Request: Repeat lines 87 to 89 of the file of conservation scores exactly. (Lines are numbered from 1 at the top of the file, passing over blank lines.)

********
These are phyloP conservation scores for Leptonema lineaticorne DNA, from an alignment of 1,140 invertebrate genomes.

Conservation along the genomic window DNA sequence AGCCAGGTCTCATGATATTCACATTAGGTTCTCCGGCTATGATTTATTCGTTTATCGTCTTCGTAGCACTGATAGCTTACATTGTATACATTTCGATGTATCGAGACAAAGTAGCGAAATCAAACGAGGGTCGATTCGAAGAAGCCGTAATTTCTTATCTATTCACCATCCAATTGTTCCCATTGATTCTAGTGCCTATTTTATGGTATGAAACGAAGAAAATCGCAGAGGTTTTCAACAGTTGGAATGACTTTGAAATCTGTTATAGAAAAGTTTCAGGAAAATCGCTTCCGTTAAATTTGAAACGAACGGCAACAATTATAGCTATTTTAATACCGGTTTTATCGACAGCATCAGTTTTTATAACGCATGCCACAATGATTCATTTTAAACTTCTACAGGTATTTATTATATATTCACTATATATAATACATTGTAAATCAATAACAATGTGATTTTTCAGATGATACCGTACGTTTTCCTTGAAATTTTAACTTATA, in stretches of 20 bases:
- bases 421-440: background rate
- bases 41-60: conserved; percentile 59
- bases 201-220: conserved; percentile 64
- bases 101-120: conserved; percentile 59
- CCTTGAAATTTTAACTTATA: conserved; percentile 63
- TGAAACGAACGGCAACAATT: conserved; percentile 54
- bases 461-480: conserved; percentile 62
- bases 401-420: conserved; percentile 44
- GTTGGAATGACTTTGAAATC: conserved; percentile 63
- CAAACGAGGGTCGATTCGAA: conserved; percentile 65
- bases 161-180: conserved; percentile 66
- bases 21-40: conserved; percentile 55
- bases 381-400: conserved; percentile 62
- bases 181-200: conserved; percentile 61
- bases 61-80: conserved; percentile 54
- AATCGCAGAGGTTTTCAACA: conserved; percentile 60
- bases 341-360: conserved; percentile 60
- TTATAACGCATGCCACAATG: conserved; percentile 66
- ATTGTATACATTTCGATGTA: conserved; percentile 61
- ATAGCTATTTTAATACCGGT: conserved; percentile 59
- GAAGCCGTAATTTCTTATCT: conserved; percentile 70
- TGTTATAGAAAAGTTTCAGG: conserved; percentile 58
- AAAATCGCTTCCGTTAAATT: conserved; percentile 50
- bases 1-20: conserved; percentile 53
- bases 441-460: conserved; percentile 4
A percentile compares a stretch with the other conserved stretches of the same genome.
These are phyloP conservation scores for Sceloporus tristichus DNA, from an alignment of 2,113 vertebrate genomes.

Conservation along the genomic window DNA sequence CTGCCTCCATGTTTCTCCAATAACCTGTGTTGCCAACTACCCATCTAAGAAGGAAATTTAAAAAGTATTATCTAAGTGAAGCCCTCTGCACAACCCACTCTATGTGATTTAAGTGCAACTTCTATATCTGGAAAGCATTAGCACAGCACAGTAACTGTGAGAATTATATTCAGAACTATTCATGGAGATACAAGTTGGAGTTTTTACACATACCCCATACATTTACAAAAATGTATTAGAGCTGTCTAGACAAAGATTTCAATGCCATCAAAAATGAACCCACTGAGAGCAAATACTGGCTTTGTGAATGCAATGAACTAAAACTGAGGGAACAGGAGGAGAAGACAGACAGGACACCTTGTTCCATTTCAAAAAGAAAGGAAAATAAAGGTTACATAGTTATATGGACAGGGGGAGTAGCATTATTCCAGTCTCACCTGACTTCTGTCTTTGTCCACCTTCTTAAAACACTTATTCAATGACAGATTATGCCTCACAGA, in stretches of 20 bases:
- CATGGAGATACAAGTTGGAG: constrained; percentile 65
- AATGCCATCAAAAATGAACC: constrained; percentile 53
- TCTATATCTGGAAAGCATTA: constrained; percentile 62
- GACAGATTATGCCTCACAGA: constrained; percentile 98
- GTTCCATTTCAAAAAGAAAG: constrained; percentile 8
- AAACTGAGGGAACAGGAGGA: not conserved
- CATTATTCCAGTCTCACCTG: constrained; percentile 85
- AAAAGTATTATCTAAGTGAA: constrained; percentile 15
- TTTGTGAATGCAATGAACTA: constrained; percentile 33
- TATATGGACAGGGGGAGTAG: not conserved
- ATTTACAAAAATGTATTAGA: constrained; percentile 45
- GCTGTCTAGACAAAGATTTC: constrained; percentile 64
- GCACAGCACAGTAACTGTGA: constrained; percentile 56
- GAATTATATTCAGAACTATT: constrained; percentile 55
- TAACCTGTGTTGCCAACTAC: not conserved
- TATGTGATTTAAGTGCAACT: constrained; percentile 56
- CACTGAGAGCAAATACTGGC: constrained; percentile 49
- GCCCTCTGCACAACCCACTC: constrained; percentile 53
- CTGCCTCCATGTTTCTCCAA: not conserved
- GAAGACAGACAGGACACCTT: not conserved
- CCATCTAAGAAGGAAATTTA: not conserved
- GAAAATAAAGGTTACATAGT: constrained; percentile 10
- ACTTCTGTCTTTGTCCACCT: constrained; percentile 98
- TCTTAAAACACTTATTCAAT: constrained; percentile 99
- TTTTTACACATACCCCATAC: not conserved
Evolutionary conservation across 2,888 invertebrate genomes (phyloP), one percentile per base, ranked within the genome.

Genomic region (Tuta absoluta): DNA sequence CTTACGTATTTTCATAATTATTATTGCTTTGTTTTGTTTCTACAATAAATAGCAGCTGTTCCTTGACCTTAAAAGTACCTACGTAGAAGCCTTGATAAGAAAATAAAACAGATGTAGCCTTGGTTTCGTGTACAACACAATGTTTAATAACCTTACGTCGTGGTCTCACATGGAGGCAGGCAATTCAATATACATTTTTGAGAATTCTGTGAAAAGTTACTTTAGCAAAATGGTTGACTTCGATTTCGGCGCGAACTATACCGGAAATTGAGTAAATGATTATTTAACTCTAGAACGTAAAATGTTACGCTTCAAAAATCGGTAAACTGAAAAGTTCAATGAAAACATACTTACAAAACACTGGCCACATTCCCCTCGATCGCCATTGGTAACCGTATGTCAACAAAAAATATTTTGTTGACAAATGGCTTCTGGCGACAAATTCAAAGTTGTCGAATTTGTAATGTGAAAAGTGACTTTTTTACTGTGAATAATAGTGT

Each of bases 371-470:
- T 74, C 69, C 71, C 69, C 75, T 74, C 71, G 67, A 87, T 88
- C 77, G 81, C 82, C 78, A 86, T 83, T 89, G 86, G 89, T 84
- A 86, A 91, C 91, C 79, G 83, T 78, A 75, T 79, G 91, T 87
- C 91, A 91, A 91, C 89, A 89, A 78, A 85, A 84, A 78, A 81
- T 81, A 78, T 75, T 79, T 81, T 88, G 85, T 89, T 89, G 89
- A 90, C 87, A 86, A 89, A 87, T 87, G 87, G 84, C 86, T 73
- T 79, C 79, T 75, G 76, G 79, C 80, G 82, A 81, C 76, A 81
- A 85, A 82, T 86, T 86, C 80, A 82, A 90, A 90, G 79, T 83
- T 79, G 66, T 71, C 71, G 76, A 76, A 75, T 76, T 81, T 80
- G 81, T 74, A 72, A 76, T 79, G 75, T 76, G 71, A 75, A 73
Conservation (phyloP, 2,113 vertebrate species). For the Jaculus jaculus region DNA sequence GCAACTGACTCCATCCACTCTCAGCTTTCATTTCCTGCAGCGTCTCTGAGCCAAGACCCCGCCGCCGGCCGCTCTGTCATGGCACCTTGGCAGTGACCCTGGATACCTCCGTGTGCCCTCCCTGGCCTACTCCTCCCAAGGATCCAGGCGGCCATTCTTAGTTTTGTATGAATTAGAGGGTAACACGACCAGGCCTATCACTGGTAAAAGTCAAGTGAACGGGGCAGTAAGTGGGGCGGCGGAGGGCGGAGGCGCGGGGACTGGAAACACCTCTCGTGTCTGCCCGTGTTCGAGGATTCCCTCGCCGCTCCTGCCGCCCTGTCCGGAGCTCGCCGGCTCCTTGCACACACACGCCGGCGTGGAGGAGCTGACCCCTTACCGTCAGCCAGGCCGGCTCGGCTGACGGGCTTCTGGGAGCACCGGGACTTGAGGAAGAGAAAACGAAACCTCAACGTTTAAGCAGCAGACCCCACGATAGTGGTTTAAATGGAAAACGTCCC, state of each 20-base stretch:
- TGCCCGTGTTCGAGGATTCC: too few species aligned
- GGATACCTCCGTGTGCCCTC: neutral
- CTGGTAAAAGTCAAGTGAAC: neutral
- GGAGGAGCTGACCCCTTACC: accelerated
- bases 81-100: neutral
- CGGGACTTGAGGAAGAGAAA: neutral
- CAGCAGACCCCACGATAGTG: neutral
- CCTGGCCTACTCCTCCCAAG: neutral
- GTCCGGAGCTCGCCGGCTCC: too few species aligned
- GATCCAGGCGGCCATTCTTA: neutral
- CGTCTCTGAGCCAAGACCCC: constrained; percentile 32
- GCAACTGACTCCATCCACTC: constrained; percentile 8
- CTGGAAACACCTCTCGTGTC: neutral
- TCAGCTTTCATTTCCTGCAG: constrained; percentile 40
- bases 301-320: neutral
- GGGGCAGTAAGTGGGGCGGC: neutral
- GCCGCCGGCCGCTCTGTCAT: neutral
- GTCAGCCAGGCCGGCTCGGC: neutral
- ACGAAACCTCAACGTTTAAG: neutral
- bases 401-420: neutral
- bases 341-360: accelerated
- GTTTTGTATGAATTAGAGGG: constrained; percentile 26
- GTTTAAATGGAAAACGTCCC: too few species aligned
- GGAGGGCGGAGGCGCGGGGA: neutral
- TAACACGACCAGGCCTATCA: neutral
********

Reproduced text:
- GTCAGCCAGGCCGGCTCGGC: neutral
- ACGAAACCTCAACGTTTAAG: neutral
- bases 401-420: neutral